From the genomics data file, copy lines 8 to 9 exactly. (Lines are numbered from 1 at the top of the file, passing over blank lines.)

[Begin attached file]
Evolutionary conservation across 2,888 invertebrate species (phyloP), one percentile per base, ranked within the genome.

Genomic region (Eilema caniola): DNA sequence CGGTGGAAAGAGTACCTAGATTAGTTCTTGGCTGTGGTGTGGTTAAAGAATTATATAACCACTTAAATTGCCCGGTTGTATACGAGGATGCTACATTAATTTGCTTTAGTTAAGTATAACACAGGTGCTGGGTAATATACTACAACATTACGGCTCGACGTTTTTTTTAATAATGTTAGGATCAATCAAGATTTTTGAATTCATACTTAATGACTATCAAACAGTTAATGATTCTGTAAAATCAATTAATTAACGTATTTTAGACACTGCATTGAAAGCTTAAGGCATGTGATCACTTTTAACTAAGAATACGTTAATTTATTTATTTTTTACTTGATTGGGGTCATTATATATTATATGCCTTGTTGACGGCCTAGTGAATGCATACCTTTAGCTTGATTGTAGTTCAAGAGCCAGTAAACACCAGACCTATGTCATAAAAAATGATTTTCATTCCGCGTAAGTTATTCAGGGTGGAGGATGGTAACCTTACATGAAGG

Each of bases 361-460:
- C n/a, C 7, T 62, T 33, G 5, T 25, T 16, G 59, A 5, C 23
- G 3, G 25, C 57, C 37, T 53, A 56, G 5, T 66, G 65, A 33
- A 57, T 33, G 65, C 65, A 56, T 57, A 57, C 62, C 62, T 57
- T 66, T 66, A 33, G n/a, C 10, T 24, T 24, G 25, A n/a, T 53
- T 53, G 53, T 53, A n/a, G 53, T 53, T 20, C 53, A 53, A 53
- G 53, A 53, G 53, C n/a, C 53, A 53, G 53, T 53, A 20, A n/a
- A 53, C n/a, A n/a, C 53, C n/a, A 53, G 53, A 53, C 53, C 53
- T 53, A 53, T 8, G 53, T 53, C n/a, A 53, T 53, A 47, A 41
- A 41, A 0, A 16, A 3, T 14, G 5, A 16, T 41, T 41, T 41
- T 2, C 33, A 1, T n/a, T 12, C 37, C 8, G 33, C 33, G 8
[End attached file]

- T 53, G 53, T 53, A n/a, G 53, T 53, T 20, C 53, A 53, A 53
- G 53, A 53, G 53, C n/a, C 53, A 53, G 53, T 53, A 20, A n/a